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June 2, 2009 - 7:48pm

Documents show city complied with information requests on Dillon waiver

posted by Howard B. Owens in batavia, fire chief.

City Manager Jason Molino submitted two letters detailing the hiring process that led to the appointment of Tom Dillon as interim fire chief last year, as well as how Dillon would be replaced, but the NYS Civil Service Commission still denied the city's request for a 211 waiver because of insufficient detail, according to documents obtained by The Batavian today.

"The Municipal Service Division recommends that the State Civil Service Commission disapprove this request for lack of details on the results of the interviewing process," writes state staff in its recommendation to the commission.

The recommendation contradicts the detail on recruitment efforts and interviewing contained in two letters, with attachments, provided by Molino to the commission. One letter was submitted Oct. 8, 2008 and another on Jan. 16, 2009, four days before the commission notified Molino the city had not responded to its request for more information.

"We sent them everything they asked for," Molino said in an interview this afternoon.

Dillon resigned as fire chief last month after the state ruled that he could not continue to receive his pension from his 29 years with the Rochester Fire Department and draw a full-time salary in Batavia.  The city sought what is known as a 211 waiver, which is designed to help local governments fill vacant positions, especially on an interim basis, with retirees.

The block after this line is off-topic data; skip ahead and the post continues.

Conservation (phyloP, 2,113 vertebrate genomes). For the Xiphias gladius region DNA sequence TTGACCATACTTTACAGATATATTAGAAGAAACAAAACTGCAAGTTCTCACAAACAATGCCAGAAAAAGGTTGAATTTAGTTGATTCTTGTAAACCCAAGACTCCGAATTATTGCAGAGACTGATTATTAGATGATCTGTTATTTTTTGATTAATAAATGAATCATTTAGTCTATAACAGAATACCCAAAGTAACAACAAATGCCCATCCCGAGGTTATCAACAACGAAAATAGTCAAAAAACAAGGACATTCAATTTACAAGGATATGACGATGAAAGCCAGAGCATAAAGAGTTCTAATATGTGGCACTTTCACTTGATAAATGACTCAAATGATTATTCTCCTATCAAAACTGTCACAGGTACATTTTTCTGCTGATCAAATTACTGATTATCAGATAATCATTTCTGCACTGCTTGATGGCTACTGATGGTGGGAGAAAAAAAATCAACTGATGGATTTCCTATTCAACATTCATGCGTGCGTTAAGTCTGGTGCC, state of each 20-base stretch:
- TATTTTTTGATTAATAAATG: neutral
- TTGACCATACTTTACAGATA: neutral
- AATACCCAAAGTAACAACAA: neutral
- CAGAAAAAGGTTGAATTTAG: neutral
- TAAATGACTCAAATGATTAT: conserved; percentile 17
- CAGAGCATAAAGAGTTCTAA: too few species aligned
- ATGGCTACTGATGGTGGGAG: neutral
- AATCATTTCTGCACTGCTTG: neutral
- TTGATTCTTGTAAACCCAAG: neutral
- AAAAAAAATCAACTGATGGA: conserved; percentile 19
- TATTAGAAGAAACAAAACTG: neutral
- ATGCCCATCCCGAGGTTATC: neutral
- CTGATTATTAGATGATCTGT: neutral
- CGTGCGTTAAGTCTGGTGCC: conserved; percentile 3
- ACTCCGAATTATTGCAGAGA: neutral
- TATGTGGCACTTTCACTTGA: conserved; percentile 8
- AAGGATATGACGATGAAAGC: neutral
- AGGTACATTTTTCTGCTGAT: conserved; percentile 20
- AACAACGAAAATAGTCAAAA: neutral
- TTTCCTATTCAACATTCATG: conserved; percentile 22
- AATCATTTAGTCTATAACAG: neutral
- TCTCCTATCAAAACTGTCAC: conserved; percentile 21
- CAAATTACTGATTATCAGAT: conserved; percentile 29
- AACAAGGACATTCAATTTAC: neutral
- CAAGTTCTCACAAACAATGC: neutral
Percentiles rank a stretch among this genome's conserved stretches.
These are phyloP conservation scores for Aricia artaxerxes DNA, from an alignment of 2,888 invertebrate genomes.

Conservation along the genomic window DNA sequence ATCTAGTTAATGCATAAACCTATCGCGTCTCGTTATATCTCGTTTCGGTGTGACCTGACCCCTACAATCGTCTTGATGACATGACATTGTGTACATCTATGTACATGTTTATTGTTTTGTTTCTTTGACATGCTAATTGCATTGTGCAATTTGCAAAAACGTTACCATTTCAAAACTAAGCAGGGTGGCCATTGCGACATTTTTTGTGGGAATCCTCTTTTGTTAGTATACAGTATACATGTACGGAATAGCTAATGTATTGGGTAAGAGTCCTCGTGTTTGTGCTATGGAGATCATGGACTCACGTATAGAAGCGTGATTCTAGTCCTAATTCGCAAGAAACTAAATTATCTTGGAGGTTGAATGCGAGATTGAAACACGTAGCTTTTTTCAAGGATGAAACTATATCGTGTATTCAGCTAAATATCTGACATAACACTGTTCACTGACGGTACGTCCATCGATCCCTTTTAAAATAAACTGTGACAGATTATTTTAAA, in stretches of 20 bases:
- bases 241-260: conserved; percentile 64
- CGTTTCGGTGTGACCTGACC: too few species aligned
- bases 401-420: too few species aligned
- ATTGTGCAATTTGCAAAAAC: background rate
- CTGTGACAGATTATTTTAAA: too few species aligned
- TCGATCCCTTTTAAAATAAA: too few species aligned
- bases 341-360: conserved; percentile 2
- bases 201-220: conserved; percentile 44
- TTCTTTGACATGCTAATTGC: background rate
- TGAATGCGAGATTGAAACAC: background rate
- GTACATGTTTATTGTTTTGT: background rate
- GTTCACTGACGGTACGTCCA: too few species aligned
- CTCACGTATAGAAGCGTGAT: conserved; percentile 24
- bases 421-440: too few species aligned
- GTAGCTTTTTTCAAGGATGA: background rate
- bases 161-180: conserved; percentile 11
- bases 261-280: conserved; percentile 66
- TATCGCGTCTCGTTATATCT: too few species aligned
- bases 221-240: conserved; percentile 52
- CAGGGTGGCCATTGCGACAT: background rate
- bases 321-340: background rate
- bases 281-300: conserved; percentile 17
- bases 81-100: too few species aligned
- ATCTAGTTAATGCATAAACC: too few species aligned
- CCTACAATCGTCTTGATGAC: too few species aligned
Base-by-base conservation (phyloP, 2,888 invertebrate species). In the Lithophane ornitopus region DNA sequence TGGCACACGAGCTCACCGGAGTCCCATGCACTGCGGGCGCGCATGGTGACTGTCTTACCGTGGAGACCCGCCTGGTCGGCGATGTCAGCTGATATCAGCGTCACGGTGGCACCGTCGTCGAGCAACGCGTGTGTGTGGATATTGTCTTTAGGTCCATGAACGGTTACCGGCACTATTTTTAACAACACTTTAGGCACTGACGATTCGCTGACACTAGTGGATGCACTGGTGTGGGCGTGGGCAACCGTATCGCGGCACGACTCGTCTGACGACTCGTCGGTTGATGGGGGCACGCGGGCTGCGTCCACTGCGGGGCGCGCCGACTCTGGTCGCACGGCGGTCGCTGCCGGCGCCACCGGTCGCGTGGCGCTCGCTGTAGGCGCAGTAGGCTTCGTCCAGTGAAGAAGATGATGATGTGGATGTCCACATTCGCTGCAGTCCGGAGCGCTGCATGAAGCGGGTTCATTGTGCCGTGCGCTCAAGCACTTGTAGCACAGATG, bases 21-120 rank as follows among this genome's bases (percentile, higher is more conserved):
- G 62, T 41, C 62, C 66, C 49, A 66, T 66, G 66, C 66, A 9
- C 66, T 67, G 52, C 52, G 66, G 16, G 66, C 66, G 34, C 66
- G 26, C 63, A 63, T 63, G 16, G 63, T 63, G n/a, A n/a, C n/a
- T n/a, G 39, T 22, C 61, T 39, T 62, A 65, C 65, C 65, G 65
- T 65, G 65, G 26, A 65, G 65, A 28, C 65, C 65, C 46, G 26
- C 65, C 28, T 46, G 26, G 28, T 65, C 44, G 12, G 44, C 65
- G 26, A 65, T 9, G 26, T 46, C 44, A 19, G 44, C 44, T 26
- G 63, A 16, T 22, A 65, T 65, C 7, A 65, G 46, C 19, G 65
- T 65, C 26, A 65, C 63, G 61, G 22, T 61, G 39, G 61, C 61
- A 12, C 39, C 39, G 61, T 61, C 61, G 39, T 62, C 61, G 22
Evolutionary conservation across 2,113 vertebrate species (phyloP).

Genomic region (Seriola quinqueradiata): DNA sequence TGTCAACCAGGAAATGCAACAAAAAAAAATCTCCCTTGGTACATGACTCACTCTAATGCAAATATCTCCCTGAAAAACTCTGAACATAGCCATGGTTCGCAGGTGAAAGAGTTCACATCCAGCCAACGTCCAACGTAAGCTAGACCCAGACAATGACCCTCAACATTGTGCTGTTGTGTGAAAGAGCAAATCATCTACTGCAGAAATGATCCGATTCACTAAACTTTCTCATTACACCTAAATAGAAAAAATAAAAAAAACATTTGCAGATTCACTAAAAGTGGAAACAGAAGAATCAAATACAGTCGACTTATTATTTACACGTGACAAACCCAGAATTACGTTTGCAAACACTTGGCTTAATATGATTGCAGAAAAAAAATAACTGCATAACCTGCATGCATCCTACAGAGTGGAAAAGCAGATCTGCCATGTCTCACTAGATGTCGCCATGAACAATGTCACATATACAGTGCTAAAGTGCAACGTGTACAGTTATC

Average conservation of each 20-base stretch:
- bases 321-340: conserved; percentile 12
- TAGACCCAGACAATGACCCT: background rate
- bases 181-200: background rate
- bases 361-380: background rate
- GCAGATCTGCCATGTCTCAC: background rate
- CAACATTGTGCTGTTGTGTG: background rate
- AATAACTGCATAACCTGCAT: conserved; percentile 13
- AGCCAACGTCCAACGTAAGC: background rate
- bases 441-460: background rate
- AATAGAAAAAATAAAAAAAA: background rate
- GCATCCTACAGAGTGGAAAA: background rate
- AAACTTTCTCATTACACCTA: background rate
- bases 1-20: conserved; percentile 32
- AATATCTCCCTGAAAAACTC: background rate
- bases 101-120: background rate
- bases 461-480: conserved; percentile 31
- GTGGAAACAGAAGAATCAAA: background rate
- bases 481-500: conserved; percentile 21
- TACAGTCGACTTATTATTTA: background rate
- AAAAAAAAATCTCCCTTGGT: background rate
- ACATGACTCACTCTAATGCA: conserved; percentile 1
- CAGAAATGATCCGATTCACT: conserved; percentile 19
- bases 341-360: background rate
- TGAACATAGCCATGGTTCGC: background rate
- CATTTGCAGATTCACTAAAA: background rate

Molino attributed the denial of the waiver more (as we covered in a previous post) to a change in the state's willingness to grant 211 waivers.

"The whole point of the 211 process, it was created for interim positions for temporary periods of time and what's happened over the years is people have taken interim positions and turned them into permanent ones," Molino said.

The commission was told, Molino noted, that Dillon's appointment was intended to be temporary because at the beginning of the process, there was still some thought that the charter review process might led to a unified chief executive for police and fire (it turns out that isn't permissible under state law).

The city wanted to keep Dillon on until either a unified position was created or a civil service test for the position could be administered in January 2010.

"The other part of it was we weren't going to fill it permanently until this charter review was completed, and if there was a change in direction, we would change with it, otherwise, we would move forward with the test in January," Molino said.

The documents also reveal that prior the appointment of Dillon, all four Batavia Fire captains were considered for the position, but none were eligible for promotion.

The Batavian made its initial FOIL request the documents related to the city's waiver request a month ago. The FOIL request was fulfilled today.  Here are the documents (large PDF file).

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